Change is the result of all true learning.


Anthony Record, Optician

50 Things On-Line Sellers Simply Cannot Do – But We Can!

.) Provide a warm, personal greeting when a patient enters your dispensary.

.) Have your diplomas and credentials on clear display.

.) Hand a business card and/or an informational flyer to all clients. (By the way, in the state of Florida, opticians are required to identify themselves to clients upon the initial encounter. Handing them a business card that clearly identifies them as the “optician” is one way to fulfill that requirement.)

.) Clearly explain to patients what you are doing for them every step of the way.

.) Answering any questions that arise in an honest, straightforward manner in real time.

.) Smile; listen.

.) Educate the patient about HEV blue light, its dangers, and the solutions available.

.) Install more appropriate nose pads when needed.

.) Offer customized, position-of-wear glasses.

.) Discuss task glasses.

.) Show the true color of a frame, and demonstrate how it actually fits, and make sure it fits.

.) Invite them to a trunk show.

.) Keep a “tickle” file, to notify patients when special frames arrive.

.) Be bi-lingual.

.) Say good morning/afternoon; take an interest. (Attend to the “small” things.)

.) Conduct an in-depth, lifestyle dispensing interview.

.) Trial framing, if appropriate.

.) “Diagnosing” which frame, lens, and lens treatments will best serve the patient’s needs.

.) Take an accurate monocular PD, MFH, and any other ancillary measurements. Explain each measurement and explain that Internet sellers often guess at them.

.) Educate the client as to the real options that are available to do just that.

.) Conduct a thorough evaluation of the old eyeglasses, taking note of lens material, decentration, relative height of the bifocals, and base curve.

.) Ask the patient what he/she likes/dislikes about the old pair of glasses.

.) Offer to take pictures of the client wearing different frames so that he/she can more easily see them while wearing the old pair.

.) Offer to e-mail/text those pictures to a friend or loved one who may weigh in on the decision.

.) Before asking for payment, carefully review the order, explaining line-by-line the charges; explain all warranty information as well.

.) Hand the clients some point-of-purchase materials to take home and further learn about the products they have ordered – or may order next time.

.) Inform the patient how long it will take to complete the order. (Remember: Always promise less and deliver more in this regard.)

.) Promptly phone the patient when the eyeglasses are ready for delivery.

.) Communicate to the patient that you expedited the order so they could be picked up a little sooner than expected.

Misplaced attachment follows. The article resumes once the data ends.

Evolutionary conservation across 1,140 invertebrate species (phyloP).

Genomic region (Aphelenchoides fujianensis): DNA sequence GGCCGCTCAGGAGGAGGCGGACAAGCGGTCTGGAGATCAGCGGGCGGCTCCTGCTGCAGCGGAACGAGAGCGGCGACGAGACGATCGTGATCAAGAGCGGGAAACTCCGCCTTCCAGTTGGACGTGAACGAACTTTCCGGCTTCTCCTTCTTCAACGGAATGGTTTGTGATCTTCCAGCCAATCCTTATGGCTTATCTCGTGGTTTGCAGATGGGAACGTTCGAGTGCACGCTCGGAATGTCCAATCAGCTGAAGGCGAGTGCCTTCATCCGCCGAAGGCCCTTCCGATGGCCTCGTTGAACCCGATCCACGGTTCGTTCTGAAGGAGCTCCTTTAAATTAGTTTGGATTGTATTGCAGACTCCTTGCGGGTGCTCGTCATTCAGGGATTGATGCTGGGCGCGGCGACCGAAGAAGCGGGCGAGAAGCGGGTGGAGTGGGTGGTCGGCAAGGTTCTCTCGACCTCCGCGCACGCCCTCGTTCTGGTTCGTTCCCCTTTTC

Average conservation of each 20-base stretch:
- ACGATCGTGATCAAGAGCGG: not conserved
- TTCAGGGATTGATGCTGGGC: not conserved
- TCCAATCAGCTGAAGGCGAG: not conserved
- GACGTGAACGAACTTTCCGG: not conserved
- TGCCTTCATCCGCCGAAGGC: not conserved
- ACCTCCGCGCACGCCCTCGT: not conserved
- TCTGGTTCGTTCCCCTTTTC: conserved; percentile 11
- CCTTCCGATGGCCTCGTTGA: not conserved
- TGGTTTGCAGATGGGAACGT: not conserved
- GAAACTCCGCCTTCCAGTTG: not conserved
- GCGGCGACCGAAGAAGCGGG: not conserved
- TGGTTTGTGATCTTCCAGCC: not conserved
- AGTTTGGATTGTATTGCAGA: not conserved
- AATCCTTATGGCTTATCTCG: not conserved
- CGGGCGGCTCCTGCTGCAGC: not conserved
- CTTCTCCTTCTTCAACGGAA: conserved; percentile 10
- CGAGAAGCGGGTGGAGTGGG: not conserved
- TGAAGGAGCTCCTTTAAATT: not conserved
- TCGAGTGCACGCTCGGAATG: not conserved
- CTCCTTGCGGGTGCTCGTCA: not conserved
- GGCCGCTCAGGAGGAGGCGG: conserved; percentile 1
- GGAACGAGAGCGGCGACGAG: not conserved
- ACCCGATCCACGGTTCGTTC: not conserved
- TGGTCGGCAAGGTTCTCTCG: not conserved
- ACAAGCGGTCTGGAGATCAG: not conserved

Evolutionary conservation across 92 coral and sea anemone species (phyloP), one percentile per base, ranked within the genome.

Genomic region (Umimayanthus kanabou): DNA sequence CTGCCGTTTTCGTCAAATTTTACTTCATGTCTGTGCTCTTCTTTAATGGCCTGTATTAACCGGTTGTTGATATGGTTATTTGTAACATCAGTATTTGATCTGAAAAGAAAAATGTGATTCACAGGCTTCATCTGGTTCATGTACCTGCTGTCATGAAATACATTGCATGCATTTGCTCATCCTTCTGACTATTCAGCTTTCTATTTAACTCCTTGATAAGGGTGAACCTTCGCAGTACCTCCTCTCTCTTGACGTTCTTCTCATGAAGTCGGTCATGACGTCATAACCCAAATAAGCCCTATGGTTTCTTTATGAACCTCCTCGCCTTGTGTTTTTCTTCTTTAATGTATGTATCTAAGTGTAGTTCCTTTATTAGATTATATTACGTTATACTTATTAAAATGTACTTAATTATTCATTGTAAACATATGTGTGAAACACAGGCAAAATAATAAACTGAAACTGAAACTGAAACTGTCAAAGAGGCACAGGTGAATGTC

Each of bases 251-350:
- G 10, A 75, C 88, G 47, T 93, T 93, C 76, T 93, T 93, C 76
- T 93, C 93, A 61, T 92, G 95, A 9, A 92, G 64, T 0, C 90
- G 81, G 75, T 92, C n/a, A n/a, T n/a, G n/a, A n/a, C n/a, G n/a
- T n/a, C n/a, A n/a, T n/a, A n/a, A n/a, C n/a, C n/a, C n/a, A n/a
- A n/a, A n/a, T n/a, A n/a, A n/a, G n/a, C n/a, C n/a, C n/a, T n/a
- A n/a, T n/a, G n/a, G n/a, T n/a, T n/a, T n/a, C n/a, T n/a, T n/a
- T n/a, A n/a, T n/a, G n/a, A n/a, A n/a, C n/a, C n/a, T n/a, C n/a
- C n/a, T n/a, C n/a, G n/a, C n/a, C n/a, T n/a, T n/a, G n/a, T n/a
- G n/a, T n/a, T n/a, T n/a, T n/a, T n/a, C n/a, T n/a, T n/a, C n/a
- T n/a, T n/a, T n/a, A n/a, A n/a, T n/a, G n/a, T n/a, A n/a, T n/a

.) Shake hands.

.) Take a sincere interest in their well-being.

.) Give an honest opinion as to how a frame looks and fits.

.) Assure the patient that you have meticulously inspected the glasses to make sure they were fabricated exactly to the prescribing doctor’s prescription. (Make sure that actually happened!)

.) Consider educating the patient about ANSI standards and let him or her know that the glasses not only meet, but exceed those parameters. Many Internet-purchased lenses do not.

.) Let the patient know of any modifications that have been made to the frame. For example, temples that have been shortened, temple tips or nose pads that were changed or modified.

.) Do NOT hand the glasses to the patient. Rather, carefully place them on the patient’s face yourself. (It is a good practice to only hand the glasses to the patient AFTER the optician has completed fitting them.)

.) Let the patient know that now it is time to make sure that the frames are custom fit to ensure best vision and most comfort.

.) As you make adjustments, communicate to the patient what you are doing and why you are doing it. For example, what pantoscopic tilt is and why you are adding it to the fit of the glasses.

.) Once the fitting and adjustments are complete, now is the time to check for visual comfort and acuity. Ask the patient how the overall vision appears. If you have a Snellen or similar chart that is located at the appropriate distance, check distance visual acuity. If the lens is a multifocal, check for near-vision acuity.

.) Ask the patient when he or she will be updating his or her sunglasses into the current prescription.

.) Provide the client with a copy of his/her prescription – perhaps on a laminated business card.

.) If issues arise, professionally and patiently troubleshoot the problem. Compare adjustment angles, re-verify the Rx if necessary, and make any needed adjustments.

.) Once this is complete, instruct the patient on cleaning and maintenance of the dispensed spectacles.

.) Transfer all lab and manufacturer point-of-purchase brochures, certificates of authenticity, care instructions, etc., to the patient.

.) Inform the patient to stop back whenever convenient so you can make routine adjustments, screw tightening, etc.

.) Encourage referrals – ask for them!

.) Get up and walk the patient to the door; hold it open for them; give them a smile and a warm goodbye.

.) After a week or so, make a follow-up call to make sure the patient is satisfied with the eyeglass purchase.

.) Send a personalized thank you card/letter to the patient.

.) Refer patients to ODs or MDs, retinal specialists, etc., as needed.

"You learn at the hands of the Teacher or you learn at the hands of the Times." -- EyewearProfessionals.com

See The Danger Independent Opticians Face. See Enough With The Talking Points. See GlassesOnlineWarning.com. Download 50 Things On Line Sellers Simply Cannot Do .pdf.

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